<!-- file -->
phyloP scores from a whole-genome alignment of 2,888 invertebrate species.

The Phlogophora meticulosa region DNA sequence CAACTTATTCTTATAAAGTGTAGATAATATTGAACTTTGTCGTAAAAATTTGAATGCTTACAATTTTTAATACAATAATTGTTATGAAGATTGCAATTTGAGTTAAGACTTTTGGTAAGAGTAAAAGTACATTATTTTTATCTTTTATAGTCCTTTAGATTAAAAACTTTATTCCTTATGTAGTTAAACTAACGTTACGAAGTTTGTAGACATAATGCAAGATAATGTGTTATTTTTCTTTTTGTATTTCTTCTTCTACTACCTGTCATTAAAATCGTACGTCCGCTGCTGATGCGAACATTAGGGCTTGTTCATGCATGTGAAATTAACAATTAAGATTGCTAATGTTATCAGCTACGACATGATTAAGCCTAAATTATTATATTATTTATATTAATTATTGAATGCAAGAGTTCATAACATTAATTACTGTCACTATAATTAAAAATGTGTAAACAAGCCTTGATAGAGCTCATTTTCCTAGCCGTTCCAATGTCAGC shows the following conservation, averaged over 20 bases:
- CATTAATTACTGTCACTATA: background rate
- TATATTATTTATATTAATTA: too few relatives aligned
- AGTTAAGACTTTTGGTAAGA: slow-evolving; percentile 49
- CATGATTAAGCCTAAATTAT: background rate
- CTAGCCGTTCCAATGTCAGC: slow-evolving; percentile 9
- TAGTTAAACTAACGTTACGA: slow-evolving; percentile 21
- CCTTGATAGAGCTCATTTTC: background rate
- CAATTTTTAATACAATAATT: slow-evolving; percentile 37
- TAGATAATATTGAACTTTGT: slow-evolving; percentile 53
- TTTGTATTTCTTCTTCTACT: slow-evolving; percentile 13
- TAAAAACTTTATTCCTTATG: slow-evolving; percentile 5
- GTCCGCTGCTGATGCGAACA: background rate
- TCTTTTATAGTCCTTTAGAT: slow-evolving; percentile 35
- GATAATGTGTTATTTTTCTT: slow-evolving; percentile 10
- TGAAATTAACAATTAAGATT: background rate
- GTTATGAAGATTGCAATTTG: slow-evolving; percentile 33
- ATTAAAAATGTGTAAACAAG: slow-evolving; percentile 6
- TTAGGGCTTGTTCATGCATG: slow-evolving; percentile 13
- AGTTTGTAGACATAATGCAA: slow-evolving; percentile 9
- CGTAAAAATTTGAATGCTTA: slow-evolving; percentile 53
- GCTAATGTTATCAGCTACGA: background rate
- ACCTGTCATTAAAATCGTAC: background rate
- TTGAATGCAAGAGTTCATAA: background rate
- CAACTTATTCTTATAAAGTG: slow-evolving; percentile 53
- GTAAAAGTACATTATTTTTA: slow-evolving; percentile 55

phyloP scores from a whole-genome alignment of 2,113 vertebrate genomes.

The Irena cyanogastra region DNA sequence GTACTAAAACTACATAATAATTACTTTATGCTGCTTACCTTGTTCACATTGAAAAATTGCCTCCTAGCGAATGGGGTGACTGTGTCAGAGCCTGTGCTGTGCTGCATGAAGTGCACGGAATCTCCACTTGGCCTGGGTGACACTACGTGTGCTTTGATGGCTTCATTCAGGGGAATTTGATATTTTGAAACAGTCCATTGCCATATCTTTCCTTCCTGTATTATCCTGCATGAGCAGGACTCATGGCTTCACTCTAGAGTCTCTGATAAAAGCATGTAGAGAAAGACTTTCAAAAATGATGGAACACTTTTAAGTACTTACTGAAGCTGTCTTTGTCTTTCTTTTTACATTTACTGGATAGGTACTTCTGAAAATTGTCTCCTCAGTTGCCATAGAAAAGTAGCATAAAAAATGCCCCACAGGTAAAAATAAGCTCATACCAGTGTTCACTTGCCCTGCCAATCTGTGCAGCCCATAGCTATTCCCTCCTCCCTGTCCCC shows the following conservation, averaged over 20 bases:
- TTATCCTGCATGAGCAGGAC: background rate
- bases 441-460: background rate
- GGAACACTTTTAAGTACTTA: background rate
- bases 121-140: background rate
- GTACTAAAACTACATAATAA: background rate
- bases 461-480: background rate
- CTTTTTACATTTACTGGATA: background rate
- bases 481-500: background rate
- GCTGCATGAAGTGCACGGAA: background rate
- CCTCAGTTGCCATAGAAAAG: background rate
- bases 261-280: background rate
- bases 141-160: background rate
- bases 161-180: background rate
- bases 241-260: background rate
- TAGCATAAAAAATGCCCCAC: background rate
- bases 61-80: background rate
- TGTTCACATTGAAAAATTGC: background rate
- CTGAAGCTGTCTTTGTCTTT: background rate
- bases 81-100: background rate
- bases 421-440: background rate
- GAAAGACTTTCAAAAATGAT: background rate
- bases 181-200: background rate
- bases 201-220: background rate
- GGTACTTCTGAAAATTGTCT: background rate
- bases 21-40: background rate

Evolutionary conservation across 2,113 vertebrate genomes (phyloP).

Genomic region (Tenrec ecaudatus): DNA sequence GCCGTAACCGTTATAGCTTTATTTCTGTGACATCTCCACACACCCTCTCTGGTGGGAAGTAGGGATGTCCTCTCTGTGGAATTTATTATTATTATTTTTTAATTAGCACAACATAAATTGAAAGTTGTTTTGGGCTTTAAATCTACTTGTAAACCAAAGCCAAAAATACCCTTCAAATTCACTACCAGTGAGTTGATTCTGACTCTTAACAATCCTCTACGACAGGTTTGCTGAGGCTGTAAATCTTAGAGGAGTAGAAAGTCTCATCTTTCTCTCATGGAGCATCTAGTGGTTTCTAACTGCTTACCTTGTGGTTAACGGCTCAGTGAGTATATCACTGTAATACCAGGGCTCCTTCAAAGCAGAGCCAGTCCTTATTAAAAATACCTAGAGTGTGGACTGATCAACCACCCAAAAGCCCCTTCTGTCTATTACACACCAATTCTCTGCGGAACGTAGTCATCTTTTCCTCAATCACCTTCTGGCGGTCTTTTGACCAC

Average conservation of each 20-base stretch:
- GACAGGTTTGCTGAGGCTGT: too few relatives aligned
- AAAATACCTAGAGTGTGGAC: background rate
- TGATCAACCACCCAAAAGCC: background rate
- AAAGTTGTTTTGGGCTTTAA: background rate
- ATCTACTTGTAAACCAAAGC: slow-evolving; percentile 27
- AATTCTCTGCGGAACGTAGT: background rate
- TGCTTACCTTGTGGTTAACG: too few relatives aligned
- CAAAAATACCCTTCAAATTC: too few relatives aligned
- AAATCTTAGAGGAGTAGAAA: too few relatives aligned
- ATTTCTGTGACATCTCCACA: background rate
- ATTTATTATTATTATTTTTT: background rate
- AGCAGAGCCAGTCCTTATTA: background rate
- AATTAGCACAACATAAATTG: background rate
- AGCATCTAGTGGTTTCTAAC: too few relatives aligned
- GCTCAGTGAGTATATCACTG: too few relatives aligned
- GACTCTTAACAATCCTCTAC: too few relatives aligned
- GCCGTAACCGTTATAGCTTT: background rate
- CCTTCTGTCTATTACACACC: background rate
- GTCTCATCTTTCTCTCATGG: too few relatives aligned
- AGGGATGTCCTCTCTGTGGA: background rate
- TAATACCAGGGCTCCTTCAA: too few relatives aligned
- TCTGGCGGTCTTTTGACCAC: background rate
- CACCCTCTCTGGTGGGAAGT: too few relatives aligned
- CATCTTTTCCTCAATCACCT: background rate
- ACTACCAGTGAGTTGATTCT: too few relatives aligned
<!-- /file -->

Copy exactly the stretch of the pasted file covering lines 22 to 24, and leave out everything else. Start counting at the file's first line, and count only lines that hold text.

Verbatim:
- CGTAAAAATTTGAATGCTTA: slow-evolving; percentile 53
- GCTAATGTTATCAGCTACGA: background rate
- ACCTGTCATTAAAATCGTAC: background rate